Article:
If you're looking for the most wildly inventive and mind-blowing science fiction ideas on television, then you should probably stay up past your bedtime, tune in to Adult Swim, and watch "Rick and Morty".
"Rick and Morty" asks the question no one has ever dared to ask: What if Doc Brown from "Back to the Future" was a raging alcoholic?
As the title suggests, "Rick and Morty" centers around Rick (Justin Roiland), an alcoholic scientist with a lot of crazy ideas, and Morty (Justin Roiland), Rick's awkward teenage grandson. Rick, who works out of the garage, is always inventing something new and dragging Morty along with him for crazy sci-fi inspired adventures that always cause trouble. Sometimes, they make Morty's parents mad. Other times, they accidently open a rift in the universe.
"Rick and Morty" falls on the right side of a balancing act. With animation, you have at your disposal no limits in terms of your imagination. However, you have to make sure to ground the story somehow so we can still relate to it. There are shows like "BoJack Horseman," where the anthropomorphic animals share the same fears and sadness as most humans do. Then, there are also shows like "King of the Hill" that could have been live action and lost nothing.
"Rick and Morty" is a challenging show in that regard, in that it goes far beyond the initial premise of a twisted version of "Back to the Future."
In fact, it touches on almost every science-fictional premise which has ever been explored in pop culture. In one episode, Rick and Morty plan to incept one of Morty's teachers. As they go deeper and deeper through dream layers and a knockoff Freddy Krueger appears, it is abundantly clear that the show is not just borrowing this concept, but riffing on and exploring it.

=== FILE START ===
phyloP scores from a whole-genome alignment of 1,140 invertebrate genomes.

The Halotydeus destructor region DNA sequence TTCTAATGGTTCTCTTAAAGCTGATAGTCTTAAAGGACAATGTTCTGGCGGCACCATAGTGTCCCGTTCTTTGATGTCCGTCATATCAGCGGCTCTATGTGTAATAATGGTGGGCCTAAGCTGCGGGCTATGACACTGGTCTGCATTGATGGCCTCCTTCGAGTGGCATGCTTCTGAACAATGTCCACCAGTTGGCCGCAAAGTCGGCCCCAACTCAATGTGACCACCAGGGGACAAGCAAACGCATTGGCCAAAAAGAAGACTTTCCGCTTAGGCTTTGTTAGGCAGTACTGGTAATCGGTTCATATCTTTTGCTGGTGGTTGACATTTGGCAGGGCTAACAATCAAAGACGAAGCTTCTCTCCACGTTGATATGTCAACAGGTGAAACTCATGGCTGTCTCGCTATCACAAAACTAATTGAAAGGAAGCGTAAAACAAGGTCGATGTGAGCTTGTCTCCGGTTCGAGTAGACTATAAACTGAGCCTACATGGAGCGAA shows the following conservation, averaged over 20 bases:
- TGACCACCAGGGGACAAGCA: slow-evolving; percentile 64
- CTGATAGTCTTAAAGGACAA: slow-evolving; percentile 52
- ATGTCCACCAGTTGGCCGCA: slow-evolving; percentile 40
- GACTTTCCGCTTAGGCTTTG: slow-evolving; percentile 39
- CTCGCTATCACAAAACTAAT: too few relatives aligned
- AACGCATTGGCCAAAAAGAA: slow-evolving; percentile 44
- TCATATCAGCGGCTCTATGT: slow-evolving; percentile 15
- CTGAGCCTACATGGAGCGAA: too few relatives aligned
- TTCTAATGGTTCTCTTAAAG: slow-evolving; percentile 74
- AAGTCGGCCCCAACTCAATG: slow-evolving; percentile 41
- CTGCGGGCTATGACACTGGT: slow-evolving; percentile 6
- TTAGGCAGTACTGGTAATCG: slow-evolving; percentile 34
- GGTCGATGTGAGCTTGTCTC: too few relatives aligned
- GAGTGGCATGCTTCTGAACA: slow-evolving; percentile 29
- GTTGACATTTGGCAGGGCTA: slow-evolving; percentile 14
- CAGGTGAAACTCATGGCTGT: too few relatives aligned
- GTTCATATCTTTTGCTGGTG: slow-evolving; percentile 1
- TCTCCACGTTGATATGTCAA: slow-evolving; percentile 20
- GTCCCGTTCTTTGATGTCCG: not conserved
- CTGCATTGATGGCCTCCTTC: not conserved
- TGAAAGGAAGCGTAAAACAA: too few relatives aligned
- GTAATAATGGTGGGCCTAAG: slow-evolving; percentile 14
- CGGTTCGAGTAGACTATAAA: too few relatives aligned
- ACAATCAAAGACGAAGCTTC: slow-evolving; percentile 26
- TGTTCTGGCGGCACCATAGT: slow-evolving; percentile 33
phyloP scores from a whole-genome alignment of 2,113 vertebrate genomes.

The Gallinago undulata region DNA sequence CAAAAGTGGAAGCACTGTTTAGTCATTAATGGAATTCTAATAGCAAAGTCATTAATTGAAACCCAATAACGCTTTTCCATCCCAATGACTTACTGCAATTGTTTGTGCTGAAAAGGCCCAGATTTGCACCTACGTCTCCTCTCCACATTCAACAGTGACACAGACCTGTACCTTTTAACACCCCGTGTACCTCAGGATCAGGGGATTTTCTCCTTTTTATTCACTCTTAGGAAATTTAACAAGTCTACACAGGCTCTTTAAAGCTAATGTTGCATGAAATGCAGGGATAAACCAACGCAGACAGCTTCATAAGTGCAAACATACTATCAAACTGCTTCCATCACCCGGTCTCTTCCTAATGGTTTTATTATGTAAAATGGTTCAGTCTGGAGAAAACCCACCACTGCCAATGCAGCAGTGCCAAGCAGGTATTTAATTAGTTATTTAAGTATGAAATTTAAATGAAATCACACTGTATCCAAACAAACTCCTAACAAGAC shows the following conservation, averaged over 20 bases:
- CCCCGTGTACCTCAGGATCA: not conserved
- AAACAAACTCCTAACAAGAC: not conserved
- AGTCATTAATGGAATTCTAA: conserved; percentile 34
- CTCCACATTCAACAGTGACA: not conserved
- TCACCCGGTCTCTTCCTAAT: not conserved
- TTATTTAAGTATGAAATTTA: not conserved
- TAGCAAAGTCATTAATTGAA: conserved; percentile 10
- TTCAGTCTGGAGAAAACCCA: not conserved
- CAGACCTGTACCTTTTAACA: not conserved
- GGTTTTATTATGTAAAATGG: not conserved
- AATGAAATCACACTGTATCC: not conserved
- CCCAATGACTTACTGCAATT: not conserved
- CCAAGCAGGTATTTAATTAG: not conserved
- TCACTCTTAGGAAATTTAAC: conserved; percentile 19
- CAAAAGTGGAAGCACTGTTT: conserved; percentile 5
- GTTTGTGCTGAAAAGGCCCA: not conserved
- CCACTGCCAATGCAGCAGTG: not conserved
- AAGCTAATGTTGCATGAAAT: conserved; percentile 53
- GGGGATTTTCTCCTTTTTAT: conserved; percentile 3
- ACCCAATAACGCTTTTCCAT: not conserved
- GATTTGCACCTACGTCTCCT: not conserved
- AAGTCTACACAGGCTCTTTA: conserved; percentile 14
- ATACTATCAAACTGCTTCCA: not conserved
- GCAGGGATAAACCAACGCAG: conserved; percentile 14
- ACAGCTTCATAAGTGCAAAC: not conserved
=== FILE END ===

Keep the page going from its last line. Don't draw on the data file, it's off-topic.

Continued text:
"Rick and Morty" was co-created by Dan Harmon and Justin Roiland. Harmon is the embattled showrunner of hte brilliant "Community", which jumped from NBC to Yahoo and was in danger of cancellation several times during its run (it is still up in the air whether or not it will return for a seventh season). Like "Community", "Rick and Morty" tackles some crazily ambitious subjects, but its characters are so good that true emotional stakes are created no matter how ridiculous it may bet.
Take for example the most tragic moment from season one of "Rick and Morty".
In the sixth episode, titled "Rick Potion No. 9", Rick and Morty attempt to create a potion that will make the girl Morty has a crush on fall in love with him at a big school dance. The plan backfires and the two of them nearly destroy mankind. Instead of fixing it, they jump into an alternate reality where everything is fine, but one version of themselves has to die. The episode ends with Rick and Morty burying their own bodies in the backyard. Rick doesn't seem fazed by it, as if he has had to do this before. Meanwhile, his grandson looks mortified, as if a piece of his innocence has been lost forever.
Later, when explaining this incident to his older sister Summer (Spencer Grammer), Morty exclaims, "Nobody exists on purpose. Nobody belongs anywhere. Everybody's gonna die. Come watch TV?"
This is the dark philosophy of the show in a nutshell: It takes every beloved science fiction concept you can think of and fleshes out the consequences. Rick and Morty is what would happen if Marty McFly couldn't get his parents back together, or if Cobb (Leonardo DiCaprio) could never escape the dream world in "Inception." "The Magic School Bus," this is not.
And while this is all happening, the show delves into the absurd and then comes up with some of the most imaginative results you'll see on television.
The "Inception" episode mentioned above is paired up with a plotline about dogs gaining intelligence and then enslaving mankind. In the episode "Meeseeks and Destroy," they have to deal with annoying blue creatures named Mr. Meeseeks. It's a creation that belongs completely to "Rick and Morty", and it is bizarre, random, and memorable in a way that only this show could pull off. Like "Community", it takes a lot of other ideas that have been seen in TV and movies and makes them uniquely their own.
I'd explain more of the show's other crazy concepts (a sex robot and an a theme park located inside the human body); however, while explaining as much as possible is necessary for science, it can kill comedy and "Rick and Morty" has the power to both make your brain ache and make you laugh at the same time.
Season two of "Rick and Morty" premieres on Sunday, July 26 at 11:30 p.m. on Adult Swim.
NOW WATCH: The season two trailer of this hilarious animated series shows why it's this generation's 'Back to the Future'
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